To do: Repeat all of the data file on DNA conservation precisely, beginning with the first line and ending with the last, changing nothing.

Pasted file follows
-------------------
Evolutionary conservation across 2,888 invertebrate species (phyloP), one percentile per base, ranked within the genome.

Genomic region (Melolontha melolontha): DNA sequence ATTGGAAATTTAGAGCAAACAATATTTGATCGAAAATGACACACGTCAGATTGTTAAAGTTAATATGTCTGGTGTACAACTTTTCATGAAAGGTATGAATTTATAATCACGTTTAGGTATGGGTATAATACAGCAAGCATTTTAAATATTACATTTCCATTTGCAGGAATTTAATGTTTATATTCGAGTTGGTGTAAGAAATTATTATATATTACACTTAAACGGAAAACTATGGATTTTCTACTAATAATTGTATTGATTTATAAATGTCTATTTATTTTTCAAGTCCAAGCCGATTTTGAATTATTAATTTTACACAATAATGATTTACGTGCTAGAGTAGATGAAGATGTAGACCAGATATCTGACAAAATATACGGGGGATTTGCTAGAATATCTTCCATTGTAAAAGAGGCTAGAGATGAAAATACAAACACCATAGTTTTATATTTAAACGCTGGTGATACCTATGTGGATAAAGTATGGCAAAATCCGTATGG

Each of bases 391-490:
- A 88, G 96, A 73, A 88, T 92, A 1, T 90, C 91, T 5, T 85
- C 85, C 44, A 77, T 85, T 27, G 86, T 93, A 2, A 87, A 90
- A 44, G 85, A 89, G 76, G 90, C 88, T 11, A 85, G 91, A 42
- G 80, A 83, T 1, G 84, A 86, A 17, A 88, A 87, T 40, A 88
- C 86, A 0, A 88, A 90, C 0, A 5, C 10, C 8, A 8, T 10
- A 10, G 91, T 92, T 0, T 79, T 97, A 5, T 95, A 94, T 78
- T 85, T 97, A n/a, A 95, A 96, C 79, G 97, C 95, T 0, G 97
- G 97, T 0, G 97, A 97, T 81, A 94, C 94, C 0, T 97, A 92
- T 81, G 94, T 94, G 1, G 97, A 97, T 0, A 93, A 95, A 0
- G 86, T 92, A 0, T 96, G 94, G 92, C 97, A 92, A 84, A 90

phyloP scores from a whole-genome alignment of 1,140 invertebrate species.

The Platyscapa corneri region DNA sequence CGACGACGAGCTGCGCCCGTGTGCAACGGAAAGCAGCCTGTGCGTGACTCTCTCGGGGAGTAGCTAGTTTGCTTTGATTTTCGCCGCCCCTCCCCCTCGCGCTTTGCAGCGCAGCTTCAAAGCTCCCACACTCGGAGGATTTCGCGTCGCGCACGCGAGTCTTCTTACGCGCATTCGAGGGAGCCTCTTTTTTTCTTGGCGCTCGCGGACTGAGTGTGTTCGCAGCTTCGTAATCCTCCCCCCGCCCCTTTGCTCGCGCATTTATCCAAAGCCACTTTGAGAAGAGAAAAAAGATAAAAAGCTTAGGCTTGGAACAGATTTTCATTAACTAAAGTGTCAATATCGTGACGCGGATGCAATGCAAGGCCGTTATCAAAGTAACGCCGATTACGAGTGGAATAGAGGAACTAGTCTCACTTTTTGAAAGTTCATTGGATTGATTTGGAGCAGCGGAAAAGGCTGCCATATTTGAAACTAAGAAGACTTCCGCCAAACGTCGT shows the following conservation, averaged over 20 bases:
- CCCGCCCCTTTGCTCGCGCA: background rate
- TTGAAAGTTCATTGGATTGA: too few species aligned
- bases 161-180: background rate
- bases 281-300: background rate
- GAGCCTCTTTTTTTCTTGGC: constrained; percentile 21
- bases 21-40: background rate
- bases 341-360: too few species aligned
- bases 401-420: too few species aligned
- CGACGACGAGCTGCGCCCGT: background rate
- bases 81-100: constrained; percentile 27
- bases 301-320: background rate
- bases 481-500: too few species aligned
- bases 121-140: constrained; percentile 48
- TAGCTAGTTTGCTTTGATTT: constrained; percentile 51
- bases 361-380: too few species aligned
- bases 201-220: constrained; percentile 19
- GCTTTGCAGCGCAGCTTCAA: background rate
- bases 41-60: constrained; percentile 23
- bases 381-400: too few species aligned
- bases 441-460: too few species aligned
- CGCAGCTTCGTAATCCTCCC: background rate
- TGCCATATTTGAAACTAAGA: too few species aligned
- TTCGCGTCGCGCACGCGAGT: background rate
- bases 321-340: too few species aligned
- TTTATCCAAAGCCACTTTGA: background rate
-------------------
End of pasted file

Evolutionary conservation across 2,888 invertebrate species (phyloP), one percentile per base, ranked within the genome.

Genomic region (Melolontha melolontha): DNA sequence ATTGGAAATTTAGAGCAAACAATATTTGATCGAAAATGACACACGTCAGATTGTTAAAGTTAATATGTCTGGTGTACAACTTTTCATGAAAGGTATGAATTTATAATCACGTTTAGGTATGGGTATAATACAGCAAGCATTTTAAATATTACATTTCCATTTGCAGGAATTTAATGTTTATATTCGAGTTGGTGTAAGAAATTATTATATATTACACTTAAACGGAAAACTATGGATTTTCTACTAATAATTGTATTGATTTATAAATGTCTATTTATTTTTCAAGTCCAAGCCGATTTTGAATTATTAATTTTACACAATAATGATTTACGTGCTAGAGTAGATGAAGATGTAGACCAGATATCTGACAAAATATACGGGGGATTTGCTAGAATATCTTCCATTGTAAAAGAGGCTAGAGATGAAAATACAAACACCATAGTTTTATATTTAAACGCTGGTGATACCTATGTGGATAAAGTATGGCAAAATCCGTATGG

Each of bases 391-490:
- A 88, G 96, A 73, A 88, T 92, A 1, T 90, C 91, T 5, T 85
- C 85, C 44, A 77, T 85, T 27, G 86, T 93, A 2, A 87, A 90
- A 44, G 85, A 89, G 76, G 90, C 88, T 11, A 85, G 91, A 42
- G 80, A 83, T 1, G 84, A 86, A 17, A 88, A 87, T 40, A 88
- C 86, A 0, A 88, A 90, C 0, A 5, C 10, C 8, A 8, T 10
- A 10, G 91, T 92, T 0, T 79, T 97, A 5, T 95, A 94, T 78
- T 85, T 97, A n/a, A 95, A 96, C 79, G 97, C 95, T 0, G 97
- G 97, T 0, G 97, A 97, T 81, A 94, C 94, C 0, T 97, A 92
- T 81, G 94, T 94, G 1, G 97, A 97, T 0, A 93, A 95, A 0
- G 86, T 92, A 0, T 96, G 94, G 92, C 97, A 92, A 84, A 90

phyloP scores from a whole-genome alignment of 1,140 invertebrate species.

The Platyscapa corneri region DNA sequence CGACGACGAGCTGCGCCCGTGTGCAACGGAAAGCAGCCTGTGCGTGACTCTCTCGGGGAGTAGCTAGTTTGCTTTGATTTTCGCCGCCCCTCCCCCTCGCGCTTTGCAGCGCAGCTTCAAAGCTCCCACACTCGGAGGATTTCGCGTCGCGCACGCGAGTCTTCTTACGCGCATTCGAGGGAGCCTCTTTTTTTCTTGGCGCTCGCGGACTGAGTGTGTTCGCAGCTTCGTAATCCTCCCCCCGCCCCTTTGCTCGCGCATTTATCCAAAGCCACTTTGAGAAGAGAAAAAAGATAAAAAGCTTAGGCTTGGAACAGATTTTCATTAACTAAAGTGTCAATATCGTGACGCGGATGCAATGCAAGGCCGTTATCAAAGTAACGCCGATTACGAGTGGAATAGAGGAACTAGTCTCACTTTTTGAAAGTTCATTGGATTGATTTGGAGCAGCGGAAAAGGCTGCCATATTTGAAACTAAGAAGACTTCCGCCAAACGTCGT shows the following conservation, averaged over 20 bases:
- CCCGCCCCTTTGCTCGCGCA: background rate
- TTGAAAGTTCATTGGATTGA: too few species aligned
- bases 161-180: background rate
- bases 281-300: background rate
- GAGCCTCTTTTTTTCTTGGC: constrained; percentile 21
- bases 21-40: background rate
- bases 341-360: too few species aligned
- bases 401-420: too few species aligned
- CGACGACGAGCTGCGCCCGT: background rate
- bases 81-100: constrained; percentile 27
- bases 301-320: background rate
- bases 481-500: too few species aligned
- bases 121-140: constrained; percentile 48
- TAGCTAGTTTGCTTTGATTT: constrained; percentile 51
- bases 361-380: too few species aligned
- bases 201-220: constrained; percentile 19
- GCTTTGCAGCGCAGCTTCAA: background rate
- bases 41-60: constrained; percentile 23
- bases 381-400: too few species aligned
- bases 441-460: too few species aligned
- CGCAGCTTCGTAATCCTCCC: background rate
- TGCCATATTTGAAACTAAGA: too few species aligned
- TTCGCGTCGCGCACGCGAGT: background rate
- bases 321-340: too few species aligned
- TTTATCCAAAGCCACTTTGA: background rate